Paninski testified that he remembered meeting the Copes for the purpose of renting an apartment. Although he could not remember verbatim their conversation, he claimed there was no discussion regarding the retention pond. Paninski also stated that he gave a standard promotional speech to every prospective tenant and he never represented that the retention pond was used for recreational purposes. Paninski further indicated he had seen children playing at the pond.

On March 5, 1977, David, age seven, and two friends, Scott Hartness and Russell Burkitt, were playing at the Hartnesses' apartment, which was located directly above the Copes' apartment. The three boys then went outside to the front yard of the apartment building for awhile before departing to the club house. After playing pool, the boys went to the retention pond to play. On that day, the part of the pond closest to the apartment buildings was approximately one-third covered with ice. The portion of the pond furthest from the complex was open water which, admittedly, could easily be seen.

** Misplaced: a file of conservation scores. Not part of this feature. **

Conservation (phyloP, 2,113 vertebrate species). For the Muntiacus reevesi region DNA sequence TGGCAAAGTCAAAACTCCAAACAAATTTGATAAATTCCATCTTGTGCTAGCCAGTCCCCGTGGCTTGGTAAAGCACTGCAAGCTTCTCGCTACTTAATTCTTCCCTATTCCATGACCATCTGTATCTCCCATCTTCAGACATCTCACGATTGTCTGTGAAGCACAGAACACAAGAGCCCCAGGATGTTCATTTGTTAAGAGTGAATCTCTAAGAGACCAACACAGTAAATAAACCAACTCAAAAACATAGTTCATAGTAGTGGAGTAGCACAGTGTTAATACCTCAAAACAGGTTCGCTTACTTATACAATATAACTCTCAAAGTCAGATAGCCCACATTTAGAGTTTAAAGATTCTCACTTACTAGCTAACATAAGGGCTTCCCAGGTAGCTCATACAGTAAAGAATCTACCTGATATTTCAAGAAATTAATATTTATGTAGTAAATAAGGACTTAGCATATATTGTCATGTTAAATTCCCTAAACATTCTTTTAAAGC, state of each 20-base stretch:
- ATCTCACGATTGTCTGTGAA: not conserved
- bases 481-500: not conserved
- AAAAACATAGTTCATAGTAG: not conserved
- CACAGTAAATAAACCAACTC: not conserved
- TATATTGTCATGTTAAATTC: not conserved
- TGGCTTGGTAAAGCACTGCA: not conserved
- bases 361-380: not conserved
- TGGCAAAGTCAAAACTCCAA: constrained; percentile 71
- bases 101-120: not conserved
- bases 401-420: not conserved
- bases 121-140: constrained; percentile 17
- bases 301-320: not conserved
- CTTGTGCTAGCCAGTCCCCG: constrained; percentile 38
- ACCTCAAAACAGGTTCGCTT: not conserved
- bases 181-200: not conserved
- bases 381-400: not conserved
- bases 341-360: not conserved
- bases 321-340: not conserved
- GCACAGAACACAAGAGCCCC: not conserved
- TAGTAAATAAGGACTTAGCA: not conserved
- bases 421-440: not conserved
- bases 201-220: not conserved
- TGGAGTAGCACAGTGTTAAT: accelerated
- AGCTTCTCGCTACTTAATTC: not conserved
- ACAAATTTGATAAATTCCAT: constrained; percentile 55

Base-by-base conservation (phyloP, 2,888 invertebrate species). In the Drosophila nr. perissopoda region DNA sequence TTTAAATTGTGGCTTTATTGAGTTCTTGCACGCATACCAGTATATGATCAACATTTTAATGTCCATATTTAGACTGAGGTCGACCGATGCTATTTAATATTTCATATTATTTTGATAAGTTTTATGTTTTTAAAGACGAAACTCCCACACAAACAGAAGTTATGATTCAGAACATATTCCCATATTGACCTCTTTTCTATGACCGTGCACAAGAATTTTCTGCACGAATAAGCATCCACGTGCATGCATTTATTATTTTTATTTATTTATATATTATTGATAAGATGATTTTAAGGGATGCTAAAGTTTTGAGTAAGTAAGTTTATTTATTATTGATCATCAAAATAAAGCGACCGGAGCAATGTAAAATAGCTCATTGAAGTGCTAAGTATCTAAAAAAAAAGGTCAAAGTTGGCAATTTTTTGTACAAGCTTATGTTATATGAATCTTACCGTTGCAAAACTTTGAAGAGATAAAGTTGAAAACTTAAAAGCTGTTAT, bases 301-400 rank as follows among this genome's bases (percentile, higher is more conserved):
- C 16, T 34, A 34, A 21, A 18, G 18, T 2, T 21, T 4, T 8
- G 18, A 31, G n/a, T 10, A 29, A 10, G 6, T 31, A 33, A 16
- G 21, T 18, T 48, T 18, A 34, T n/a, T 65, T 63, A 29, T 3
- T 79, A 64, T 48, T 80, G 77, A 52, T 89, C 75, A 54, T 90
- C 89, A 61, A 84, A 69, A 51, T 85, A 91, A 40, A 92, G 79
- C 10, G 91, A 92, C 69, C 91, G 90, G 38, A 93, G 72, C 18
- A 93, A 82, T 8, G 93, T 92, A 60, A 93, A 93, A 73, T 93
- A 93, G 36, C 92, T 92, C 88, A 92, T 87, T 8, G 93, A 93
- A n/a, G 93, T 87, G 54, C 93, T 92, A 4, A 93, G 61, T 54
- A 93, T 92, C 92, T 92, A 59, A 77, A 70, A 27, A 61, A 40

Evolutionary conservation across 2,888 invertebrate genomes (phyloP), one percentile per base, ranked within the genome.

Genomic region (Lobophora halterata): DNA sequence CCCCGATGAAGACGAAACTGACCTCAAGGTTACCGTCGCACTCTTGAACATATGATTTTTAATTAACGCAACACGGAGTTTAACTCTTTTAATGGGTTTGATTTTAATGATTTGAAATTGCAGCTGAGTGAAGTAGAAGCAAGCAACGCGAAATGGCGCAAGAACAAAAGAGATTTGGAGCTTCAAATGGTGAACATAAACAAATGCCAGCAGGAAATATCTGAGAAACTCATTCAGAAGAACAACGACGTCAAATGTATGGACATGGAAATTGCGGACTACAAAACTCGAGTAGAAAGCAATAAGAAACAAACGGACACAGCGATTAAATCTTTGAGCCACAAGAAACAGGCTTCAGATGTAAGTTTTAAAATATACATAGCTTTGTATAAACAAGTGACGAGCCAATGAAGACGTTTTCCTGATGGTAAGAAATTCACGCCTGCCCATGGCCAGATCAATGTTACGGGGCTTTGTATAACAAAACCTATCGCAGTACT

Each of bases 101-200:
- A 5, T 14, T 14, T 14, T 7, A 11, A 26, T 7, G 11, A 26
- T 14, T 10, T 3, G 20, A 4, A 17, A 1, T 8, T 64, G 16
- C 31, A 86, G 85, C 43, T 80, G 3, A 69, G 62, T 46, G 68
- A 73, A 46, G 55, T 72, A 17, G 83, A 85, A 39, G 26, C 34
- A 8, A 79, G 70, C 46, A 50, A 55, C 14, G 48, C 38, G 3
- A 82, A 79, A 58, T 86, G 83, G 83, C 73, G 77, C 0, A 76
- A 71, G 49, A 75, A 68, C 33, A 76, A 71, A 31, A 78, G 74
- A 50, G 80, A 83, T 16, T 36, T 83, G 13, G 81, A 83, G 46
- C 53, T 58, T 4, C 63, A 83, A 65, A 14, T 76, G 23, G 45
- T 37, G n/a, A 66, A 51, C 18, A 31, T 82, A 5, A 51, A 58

The evidence pertaining to the events culminating in David's death is conflicting. Russell testified that when they got to the pond he and Scott walked to the edge of the ice, about one foot from where the water began. He stated that he and Scott kicked three pieces of wood, about two feet long, into the water and watched them float back towards the ice. Russell indicated that David was closer to the bank of the pond, approximately 10 yards away from them. Thereafter, Scott retreated to approximately one foot from the bank. David then walked over to Russell, who was still standing on the ice about one foot from the open water. While Russell and David were standing still, about one and a half feet from each other, the ice gave way and the two fell into the water. He stated that the ice was about two and a half inches thick at the point where it cracked. Russell was able to find a large piece of ice to keep him afloat. He then grabbed David's coat collar, but lost his grip. At this time, Scott ran onto the bank of the pond and yelled for David to swim. While Russell was attempting to climb out of the water, Scott walked onto the ice. When the two met, they fell through the ice but both managed to pull themselves to safety. David, however, was unable to climb out of the water. Russell then ran to the Hartness apartment to get help.